Within a few days of the escape, the Indians caught up with the blacks about ten miles beyond the Canadian River in the Choctaw Nation. The slaves found a depression in the prairie which provided a complete entrenchment for them and their horses, and they decided it would make an excellent place to fight. A pitched battle followed, with both sides suffering casualties. The blacks held the position for two days, but the Indians killed two of them and captured twelve others.
The fight convinced the Cherokees and Creeks to go home and get reinforcements before continuing the chase. The remaining fugitives kept moving toward the Red River.
During their flight, the fugitives met James Edwards, a white man, and Billy Wilson, a Delaware Indian, about fifteen miles from the battle site. Edwards and Wilson were fugitive slave hunters, whom blacks in the South called patrollers or « patty rollers. » They had with them eight blacks–one man, two women, and five children–who had escaped in the Choctaw Nation. They had belonged to a white man named Thompson, who had married a Choctaw woman, making him a citizen of the Choctaw Nation. The fugitives had been headed west to join one of the Plains Indian tribes when a man named Chisholm spotted them and turned them over to Edwards, Wilson, and a Cherokee man for transport back to Choctaw authorities.
Edwards and Wilson made good progress until they met the fugitive Cherokee and Creek slaves, who killed them. The Choctaw blacks gladly joined the Cherokee band as they continued on their journey toward Mexico.
The slave outbreak was reported to the Cherokee National Council at the capital in Tahlequah on November 17, 1842. Immediately the council passed a resolution, which Chief John Ross approved, authorizing Cherokee Militia Captain John Drew to raise a company of one hundred men to pursue, arrest, and deliver the blacks to Fort Gibson. The resolution also relieved the Cherokee Nation of any liability if the slaves resisted arrest and were killed. The Cherokee national treasury would compensate Drew’s militia, and Drew was authorized to purchase ammunition and supplies, provided that the expedition was not unnecessarily protracted and did not incur needless expenses.
Ross told Indian Agent Pierce M. Butler about the expedition and asked him to inform the commander at Fort Gibson and the Creek and Choctaw chiefs. The commander at Fort Gibson loaned Drew twenty-five pounds of gunpowder for the militia.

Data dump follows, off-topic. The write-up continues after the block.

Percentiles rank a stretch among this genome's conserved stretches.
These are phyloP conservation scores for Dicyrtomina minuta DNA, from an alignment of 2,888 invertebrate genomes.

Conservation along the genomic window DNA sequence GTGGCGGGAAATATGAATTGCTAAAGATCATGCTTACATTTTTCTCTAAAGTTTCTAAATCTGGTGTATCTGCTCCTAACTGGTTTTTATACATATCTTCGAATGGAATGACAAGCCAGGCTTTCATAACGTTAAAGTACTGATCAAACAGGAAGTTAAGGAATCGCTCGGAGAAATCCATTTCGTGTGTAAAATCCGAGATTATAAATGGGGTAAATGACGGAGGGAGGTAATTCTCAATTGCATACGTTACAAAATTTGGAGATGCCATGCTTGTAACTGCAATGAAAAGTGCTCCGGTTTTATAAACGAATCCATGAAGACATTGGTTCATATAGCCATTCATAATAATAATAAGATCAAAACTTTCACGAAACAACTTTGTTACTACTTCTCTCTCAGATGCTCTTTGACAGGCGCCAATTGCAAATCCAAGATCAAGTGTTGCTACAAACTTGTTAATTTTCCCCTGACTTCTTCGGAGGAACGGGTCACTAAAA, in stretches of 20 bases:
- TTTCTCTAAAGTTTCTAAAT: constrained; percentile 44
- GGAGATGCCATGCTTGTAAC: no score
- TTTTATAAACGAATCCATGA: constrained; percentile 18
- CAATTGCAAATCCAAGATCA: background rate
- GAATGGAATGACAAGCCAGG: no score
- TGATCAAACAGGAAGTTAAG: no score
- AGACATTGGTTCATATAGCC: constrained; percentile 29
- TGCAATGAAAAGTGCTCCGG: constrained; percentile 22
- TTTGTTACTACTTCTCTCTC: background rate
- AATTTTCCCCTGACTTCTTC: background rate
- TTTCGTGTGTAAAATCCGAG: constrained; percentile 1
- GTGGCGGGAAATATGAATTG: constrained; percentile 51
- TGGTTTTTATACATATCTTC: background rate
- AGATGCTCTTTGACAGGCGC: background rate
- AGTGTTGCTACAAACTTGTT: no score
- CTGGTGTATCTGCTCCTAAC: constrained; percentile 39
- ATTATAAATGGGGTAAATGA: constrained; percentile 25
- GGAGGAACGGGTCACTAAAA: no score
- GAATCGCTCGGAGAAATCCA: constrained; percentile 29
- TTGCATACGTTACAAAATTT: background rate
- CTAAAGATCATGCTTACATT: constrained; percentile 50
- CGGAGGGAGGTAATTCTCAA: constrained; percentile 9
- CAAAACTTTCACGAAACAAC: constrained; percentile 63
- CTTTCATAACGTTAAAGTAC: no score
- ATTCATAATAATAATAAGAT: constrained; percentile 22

On November 21, Drew left Webbers Falls with eighty-seven well armed men in his command. By November 26 they had arrived at the site of the battle between the slaves and the Creeks and Cherokees.
Picking up the runaways’ trail, Drew’s command came upon the bodies of slave hunters Edwards and Wilson, who apparently had been dead about four days. The militia found the trail again and two days later found the fugitives about seven miles north of the Red River, some 280 miles from Fort Gibson.
The slaves offered no resistance; starving, they surrendered immediately. Drew captured thirty-one slaves–the entire group except two who were away hunting. Drew’s men returned the slaves to the Cherokee Nation with no problem, arriving at Webbers Falls by December 7.
Drew reported to the Cherokee National Council on December 8. After an investigation, council members ordered five slaves to be held at Fort Gibson pending trial for the murders of Wilson and Edwards, then told Drew to deliver the remaining slaves to their owners. The Choctaw male slave was also turned over to Fort Gibson authorities. Drew kept the two Choctaw slave women and five children in custody until the Cherokees could ascertain their disposition from the Choctaw Nation. Joseph Vann took most of his black rebels out of the Cherokee Nation and put them to work on his steamboat, which worked the Arkansas, Mississippi, and Ohio rivers.
The Cherokees thought the influence of « foreign » free blacks had caused the slave insurrection. On December 2 they passed « An Act in Regard to Free Negroes » directing that all free blacks, except those whom Cherokees had freed, leave the Cherokee Nation by January 1, 1843, or as soon after as possible. Those who lingered or refused would be expelled. The act targeted the free black Seminoles living in the Cherokee Nation.
Cherokee attitudes against free black Seminoles continued. In 1849, tired of harassment from slave-catchers, some of the free black Seminoles under black Chief John Horse fled Indian Territory. They joined Seminole Chief Wild Cat and his followers and successfully reached Mexico.
By 1851, nearly 300 blacks had tried to escape from Indian Territory, most headed for Mexico or Kansas. In the northern Cherokee Nation, in what would later become Washington County, Oklahoma, an « underground railroad » trail led into Kansas. None of the escapes, however, equaled the scope or violence of the Cherokee slave revolt of 1842.